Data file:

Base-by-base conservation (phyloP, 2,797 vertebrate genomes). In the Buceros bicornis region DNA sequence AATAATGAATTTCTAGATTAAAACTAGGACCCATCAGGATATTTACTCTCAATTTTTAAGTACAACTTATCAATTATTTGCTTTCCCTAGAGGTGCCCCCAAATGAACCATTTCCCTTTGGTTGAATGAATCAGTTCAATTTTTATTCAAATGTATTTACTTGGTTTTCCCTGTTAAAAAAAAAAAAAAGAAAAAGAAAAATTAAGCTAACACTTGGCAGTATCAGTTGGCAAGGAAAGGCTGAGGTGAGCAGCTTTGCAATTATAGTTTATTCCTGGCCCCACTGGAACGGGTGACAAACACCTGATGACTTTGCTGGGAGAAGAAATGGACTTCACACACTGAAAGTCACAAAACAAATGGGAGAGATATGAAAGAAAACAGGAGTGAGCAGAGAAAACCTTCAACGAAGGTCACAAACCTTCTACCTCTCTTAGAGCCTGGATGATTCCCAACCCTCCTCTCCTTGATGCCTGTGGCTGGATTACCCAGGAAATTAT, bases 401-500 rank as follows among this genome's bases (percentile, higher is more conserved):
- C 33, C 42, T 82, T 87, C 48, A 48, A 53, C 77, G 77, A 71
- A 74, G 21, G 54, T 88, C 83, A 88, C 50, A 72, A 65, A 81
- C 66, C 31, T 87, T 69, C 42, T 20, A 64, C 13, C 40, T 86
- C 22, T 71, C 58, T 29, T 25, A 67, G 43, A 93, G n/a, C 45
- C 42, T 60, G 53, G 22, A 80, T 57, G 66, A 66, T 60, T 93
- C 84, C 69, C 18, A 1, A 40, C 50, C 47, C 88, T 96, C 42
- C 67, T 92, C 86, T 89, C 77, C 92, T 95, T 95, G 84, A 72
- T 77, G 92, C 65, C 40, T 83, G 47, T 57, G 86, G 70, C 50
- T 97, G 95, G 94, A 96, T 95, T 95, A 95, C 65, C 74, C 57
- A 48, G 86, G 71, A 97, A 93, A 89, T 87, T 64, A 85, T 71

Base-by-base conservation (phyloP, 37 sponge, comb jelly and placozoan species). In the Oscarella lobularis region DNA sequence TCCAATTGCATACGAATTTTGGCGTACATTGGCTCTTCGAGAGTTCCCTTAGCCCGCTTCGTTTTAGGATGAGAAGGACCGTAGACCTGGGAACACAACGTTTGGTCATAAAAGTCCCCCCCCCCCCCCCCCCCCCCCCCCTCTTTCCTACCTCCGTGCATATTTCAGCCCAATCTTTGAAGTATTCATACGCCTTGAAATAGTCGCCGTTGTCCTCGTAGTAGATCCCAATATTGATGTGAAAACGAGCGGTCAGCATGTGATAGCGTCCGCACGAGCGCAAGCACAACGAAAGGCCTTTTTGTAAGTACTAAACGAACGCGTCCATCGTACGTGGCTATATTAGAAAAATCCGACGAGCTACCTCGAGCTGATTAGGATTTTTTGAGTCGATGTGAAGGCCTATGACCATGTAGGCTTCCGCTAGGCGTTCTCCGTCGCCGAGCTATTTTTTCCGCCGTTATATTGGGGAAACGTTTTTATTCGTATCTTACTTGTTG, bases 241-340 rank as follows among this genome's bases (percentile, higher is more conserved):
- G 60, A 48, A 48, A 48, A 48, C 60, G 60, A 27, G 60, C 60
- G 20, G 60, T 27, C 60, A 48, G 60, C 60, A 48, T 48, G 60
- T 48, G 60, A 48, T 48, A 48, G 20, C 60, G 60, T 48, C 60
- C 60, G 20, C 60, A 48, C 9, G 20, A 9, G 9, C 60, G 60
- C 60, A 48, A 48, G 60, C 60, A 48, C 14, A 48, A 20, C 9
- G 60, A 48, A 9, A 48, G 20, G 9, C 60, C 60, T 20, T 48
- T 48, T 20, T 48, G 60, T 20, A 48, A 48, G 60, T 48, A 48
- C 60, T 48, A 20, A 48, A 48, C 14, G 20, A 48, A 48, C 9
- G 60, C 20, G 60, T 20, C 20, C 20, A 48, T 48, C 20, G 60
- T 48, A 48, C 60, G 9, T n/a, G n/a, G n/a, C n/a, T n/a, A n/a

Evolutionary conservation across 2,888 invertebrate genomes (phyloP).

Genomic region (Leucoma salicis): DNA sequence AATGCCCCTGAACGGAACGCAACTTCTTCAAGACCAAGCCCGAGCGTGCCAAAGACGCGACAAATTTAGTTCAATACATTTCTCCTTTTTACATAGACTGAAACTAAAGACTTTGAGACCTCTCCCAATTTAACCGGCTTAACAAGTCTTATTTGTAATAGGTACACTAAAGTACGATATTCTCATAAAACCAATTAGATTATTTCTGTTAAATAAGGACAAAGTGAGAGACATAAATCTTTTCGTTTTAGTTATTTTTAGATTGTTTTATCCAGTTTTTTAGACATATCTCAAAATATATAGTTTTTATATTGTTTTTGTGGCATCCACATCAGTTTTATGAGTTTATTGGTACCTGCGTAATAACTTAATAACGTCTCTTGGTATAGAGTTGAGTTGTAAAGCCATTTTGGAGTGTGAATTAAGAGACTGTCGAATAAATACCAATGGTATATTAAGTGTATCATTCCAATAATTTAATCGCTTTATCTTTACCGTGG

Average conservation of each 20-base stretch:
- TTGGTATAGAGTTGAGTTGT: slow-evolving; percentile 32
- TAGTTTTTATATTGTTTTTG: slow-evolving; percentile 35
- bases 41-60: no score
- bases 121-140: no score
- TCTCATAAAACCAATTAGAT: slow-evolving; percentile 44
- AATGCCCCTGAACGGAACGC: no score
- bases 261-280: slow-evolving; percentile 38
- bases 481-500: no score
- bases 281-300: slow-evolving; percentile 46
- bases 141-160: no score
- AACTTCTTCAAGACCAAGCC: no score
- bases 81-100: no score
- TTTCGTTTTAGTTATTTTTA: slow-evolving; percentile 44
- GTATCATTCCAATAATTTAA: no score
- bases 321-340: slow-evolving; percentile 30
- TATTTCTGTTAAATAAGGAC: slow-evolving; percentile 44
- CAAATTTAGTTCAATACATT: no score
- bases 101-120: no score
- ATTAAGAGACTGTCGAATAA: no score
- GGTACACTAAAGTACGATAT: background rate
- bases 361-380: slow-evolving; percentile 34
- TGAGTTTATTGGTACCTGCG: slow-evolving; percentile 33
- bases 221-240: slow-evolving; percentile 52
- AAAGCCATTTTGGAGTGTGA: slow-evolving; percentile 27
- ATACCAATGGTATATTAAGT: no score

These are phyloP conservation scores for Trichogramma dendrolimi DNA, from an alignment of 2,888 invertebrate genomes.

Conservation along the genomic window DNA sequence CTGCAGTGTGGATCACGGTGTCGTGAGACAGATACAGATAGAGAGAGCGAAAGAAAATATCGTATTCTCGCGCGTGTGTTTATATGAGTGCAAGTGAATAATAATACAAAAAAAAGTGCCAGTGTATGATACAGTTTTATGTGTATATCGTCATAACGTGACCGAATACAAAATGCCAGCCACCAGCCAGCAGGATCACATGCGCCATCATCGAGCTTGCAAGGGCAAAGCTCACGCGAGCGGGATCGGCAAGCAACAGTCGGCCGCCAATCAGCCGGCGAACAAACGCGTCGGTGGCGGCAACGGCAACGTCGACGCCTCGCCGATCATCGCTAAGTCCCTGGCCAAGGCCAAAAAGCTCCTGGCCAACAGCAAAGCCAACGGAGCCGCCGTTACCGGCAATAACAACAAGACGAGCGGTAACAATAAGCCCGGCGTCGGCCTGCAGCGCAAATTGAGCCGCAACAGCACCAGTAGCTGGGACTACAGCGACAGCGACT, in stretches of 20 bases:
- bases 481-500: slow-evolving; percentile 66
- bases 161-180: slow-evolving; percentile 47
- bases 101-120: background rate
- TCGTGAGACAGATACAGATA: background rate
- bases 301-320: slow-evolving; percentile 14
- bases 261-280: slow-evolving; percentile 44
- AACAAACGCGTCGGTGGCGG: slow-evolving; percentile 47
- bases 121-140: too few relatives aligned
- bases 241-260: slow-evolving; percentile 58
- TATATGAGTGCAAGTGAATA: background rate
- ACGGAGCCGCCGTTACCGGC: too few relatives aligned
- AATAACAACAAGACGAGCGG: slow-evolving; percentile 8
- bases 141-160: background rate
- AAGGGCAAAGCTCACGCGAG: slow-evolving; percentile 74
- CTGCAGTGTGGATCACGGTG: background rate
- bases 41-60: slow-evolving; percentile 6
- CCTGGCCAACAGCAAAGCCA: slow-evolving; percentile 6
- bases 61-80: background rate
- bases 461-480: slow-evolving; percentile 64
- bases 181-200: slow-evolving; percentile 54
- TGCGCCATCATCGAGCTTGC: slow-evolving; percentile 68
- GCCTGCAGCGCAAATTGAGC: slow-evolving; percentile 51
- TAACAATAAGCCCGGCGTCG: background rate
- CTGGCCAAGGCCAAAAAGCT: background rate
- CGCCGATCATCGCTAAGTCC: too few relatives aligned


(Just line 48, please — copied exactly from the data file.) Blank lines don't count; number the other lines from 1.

- bases 221-240: slow-evolving; percentile 52